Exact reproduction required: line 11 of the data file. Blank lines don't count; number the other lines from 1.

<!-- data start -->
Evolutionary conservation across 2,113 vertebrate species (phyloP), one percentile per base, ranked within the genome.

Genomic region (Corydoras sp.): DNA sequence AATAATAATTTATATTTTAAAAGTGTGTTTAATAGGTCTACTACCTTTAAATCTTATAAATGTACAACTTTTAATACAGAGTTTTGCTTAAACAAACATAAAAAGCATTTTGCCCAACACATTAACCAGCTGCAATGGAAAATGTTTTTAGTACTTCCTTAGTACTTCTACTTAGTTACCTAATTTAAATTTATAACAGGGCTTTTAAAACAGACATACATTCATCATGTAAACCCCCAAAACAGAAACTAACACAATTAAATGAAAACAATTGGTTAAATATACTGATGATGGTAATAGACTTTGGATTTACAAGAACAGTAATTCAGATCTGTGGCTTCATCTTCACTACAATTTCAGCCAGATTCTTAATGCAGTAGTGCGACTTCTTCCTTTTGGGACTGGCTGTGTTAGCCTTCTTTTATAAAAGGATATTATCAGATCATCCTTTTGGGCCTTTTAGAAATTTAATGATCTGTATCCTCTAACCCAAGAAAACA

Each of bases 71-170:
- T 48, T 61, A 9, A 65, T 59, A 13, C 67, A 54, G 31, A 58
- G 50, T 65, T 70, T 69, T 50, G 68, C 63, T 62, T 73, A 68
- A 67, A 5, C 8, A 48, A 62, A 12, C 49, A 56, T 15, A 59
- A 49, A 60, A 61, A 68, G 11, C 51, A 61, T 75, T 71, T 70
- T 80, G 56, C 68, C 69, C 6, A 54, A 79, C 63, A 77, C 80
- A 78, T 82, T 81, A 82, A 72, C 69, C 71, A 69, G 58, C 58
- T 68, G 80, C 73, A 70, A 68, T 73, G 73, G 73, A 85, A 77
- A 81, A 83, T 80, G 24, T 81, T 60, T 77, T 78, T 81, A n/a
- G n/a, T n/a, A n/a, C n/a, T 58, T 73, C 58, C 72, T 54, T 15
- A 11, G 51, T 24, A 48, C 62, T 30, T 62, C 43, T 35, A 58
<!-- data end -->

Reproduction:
- A 81, A 83, T 80, G 24, T 81, T 60, T 77, T 78, T 81, A n/a